Puella Magi Madoka Magica

Homura Akemi


As soon as I watched Madoka Magica, I fell head over heels in love.  I'd heard  a lot of good things about it, but it wasn't until I experienced it first hand that I understand the obsessive love. I was drawn to Homura out of a group picture, even before I had watched the series.  Once I watched it, that opinion was cemented in place.    I wanted to cosplay from this series RIGHT NOW, but there was no way I was going to rush doing Homura's magical girl outfit for KumoriCon (less than 2 months away at the time) so after I got Kayla into it, we decided to crank out Homura and Madoka's school uniforms to hold us over. 


Scroll down, or Click Here to read about how I made this costume.

Photo by DiZ

Photo by GaMeRevX

Photo by EBK

Photo by EBK

Photo by EBK

Photo by EBK

VARIATION: School Uniform
COMPLETED: Summer 2011
DEBUTED: KumoriCon 2011

WORN TO: KumoriCon 2011, Anime Los Angeles 2012, KatsuCon 2012, Anime Matsuri 2013 

COST: <$100



Costume Construction

As always, starting at the top.  I struggled to find a wig the perfect color, and after having some very disappointing results with some ebay sellers, found this wig -- it's an Ayanamisatoru wig, specifically for Homura.  It was thinner than I would have liked, so later I purchased a second one and sewed them together.  The first headband is a simple satin headband I found at a store in the mall, and glued black rhinestones onto it.  Later, I found a perfect headband at the Dollar Tree near my apartment.  The glasses were a lucky find, a pair of $2.50 readers I found at JoAnns.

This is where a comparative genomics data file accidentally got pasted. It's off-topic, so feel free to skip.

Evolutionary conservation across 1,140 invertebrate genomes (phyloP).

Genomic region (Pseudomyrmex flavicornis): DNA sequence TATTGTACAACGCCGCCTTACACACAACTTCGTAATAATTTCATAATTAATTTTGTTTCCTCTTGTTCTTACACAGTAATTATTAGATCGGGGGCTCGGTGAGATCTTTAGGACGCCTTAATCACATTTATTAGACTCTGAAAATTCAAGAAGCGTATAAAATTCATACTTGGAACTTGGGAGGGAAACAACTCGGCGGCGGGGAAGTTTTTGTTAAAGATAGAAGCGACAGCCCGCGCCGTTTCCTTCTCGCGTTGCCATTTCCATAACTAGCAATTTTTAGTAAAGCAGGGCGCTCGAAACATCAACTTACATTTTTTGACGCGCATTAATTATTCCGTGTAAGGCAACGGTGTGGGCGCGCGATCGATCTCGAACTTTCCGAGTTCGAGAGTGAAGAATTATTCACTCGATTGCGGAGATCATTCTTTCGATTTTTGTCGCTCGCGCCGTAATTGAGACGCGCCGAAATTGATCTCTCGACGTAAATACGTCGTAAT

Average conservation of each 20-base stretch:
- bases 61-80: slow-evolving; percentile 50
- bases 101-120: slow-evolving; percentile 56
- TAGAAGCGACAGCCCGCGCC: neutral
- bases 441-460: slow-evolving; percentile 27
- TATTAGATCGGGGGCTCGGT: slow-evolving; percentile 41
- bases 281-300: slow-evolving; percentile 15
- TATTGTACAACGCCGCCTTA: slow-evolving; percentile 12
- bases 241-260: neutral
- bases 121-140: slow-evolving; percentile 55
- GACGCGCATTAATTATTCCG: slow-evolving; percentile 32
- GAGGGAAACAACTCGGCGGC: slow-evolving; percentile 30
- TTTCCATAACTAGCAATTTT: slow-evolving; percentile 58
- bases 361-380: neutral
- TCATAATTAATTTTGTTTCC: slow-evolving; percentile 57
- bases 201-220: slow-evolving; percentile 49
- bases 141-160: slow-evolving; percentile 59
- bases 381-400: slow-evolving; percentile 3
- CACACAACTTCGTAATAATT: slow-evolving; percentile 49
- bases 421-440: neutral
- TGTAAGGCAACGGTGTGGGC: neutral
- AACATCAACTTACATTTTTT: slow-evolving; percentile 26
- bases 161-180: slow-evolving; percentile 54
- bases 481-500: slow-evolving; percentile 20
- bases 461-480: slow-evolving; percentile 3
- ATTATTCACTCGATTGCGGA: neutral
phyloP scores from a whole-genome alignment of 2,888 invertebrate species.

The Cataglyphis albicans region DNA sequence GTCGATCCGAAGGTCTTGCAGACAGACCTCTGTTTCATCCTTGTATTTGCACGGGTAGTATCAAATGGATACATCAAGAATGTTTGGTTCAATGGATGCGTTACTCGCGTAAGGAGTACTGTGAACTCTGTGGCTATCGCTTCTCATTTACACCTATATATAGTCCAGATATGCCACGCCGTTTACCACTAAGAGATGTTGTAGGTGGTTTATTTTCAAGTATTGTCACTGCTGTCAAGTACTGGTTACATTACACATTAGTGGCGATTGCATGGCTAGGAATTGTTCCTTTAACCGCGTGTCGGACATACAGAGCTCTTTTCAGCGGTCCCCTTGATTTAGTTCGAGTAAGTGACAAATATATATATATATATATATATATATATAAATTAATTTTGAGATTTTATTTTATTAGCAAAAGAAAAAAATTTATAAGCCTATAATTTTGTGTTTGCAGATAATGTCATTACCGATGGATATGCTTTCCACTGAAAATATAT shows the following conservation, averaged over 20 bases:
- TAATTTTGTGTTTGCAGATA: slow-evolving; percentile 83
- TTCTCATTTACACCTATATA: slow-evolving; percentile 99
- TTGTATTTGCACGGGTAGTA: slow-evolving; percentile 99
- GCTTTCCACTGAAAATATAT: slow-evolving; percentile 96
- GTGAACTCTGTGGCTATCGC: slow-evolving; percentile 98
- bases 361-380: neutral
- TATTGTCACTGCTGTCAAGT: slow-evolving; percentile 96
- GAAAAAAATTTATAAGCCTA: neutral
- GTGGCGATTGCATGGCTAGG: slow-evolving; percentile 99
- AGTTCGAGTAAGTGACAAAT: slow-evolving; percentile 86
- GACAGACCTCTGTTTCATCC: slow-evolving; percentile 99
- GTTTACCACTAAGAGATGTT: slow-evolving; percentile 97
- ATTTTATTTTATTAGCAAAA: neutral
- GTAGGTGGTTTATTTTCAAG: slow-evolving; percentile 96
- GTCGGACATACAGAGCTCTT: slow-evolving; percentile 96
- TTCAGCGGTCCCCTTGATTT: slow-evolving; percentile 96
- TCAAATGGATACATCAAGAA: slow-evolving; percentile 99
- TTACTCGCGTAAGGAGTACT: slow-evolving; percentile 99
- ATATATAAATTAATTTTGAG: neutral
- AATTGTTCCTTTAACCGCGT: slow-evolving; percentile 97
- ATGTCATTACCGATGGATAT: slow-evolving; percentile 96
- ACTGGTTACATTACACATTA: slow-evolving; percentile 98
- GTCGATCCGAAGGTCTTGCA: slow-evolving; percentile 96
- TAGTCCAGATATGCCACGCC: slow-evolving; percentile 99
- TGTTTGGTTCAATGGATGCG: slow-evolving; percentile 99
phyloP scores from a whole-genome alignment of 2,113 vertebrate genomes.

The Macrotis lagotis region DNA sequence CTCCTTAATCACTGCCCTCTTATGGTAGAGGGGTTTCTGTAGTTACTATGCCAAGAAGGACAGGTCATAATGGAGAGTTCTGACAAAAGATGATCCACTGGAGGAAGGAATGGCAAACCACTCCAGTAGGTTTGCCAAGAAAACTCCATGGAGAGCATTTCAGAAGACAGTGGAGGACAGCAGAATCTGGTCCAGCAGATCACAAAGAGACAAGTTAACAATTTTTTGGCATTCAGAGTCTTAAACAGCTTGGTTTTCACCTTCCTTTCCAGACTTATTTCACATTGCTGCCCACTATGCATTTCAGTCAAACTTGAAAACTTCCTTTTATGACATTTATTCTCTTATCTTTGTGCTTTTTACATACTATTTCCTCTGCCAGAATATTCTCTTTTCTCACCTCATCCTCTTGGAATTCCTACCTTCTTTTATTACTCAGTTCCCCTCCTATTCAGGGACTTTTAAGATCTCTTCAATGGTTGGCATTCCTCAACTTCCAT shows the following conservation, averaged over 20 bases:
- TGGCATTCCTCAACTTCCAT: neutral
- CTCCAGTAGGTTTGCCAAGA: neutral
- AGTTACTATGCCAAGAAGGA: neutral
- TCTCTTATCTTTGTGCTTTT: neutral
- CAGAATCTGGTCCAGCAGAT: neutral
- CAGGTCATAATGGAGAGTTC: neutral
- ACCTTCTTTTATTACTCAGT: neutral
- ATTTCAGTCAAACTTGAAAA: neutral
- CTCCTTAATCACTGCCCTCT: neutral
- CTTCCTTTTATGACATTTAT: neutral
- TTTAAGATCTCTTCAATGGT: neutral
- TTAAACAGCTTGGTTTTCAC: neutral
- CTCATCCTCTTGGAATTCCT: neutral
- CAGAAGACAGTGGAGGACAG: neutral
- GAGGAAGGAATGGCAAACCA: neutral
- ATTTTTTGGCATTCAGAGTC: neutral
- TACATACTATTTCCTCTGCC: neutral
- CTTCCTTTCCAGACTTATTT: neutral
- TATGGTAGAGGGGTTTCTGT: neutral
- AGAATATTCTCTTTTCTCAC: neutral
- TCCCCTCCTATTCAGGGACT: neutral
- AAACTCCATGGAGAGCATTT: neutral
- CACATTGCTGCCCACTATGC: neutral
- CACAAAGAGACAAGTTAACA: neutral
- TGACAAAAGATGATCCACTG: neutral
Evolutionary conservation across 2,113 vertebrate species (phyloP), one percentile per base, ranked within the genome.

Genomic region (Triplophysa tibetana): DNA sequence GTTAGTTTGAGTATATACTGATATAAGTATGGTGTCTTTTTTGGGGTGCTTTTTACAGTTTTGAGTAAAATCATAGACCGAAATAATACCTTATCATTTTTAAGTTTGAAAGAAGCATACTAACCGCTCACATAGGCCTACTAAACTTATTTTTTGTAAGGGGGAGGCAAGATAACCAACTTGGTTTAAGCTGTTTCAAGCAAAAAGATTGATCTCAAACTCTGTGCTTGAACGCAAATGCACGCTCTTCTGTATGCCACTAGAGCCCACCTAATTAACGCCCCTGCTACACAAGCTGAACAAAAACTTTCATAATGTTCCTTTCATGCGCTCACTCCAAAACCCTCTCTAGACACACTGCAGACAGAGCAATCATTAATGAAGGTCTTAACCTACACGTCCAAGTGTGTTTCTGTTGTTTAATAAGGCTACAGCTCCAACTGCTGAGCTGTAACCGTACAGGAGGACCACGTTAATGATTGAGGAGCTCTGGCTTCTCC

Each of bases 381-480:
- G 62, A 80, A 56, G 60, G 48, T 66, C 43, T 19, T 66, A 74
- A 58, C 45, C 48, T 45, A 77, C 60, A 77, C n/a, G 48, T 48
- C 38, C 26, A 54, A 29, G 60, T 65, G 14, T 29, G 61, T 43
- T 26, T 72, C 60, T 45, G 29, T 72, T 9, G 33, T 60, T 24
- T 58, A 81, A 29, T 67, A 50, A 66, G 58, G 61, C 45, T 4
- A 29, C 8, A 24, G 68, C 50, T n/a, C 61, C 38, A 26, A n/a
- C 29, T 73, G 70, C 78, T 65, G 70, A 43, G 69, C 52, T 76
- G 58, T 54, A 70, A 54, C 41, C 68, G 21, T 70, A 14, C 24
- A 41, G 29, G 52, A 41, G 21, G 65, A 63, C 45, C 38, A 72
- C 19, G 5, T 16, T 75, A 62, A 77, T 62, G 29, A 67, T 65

Moving onto the actual costume, this was a collaborative effort with Kayla, so we both worked on both of our uniforms. The white top is a fake piece that fits underneath the sweater top, and was made off a Chinese dress pattern.  The bows are made from red Casa Satin, and pin to the shirt.  The sweater top is easily the most complicated piece -- the base started as a pattern for a sleeveless 'shift' dress, which I changed to have the points in the front, back, and the squared off neckline.   The sleeves came from a completely different pattern and were frankensteined into the dress's pattern.  The base fabric is a stretch ponte from JoAnns, and the trim is bias tape.  The lace on the cuffs was a lucky find at JoAnns as well.  The cuffs I had to draft by hand, as our patterns did not include them.  The fabric is stretch enough that we're able to pull them on over our heads, so no zippers were required.  Kayla put darts in our busts, to give it a more flattering fit.

The skirt is probably my favorite part.  I found the fabric on ebay from a quilting-fabric seller, and it's as close to perfect as I've ever found.  It's a high quality quilters cotton, which Kayla box pleated based on the pre-existing grid of the lines, to give it as close a resemblance to the source artwork as possible.  

Finally, I already had some knee-high black socks and a trusty pair of brown loafers.  Later, I swapped out for a pair of black tights that I bought at the local costumes shop. Tada!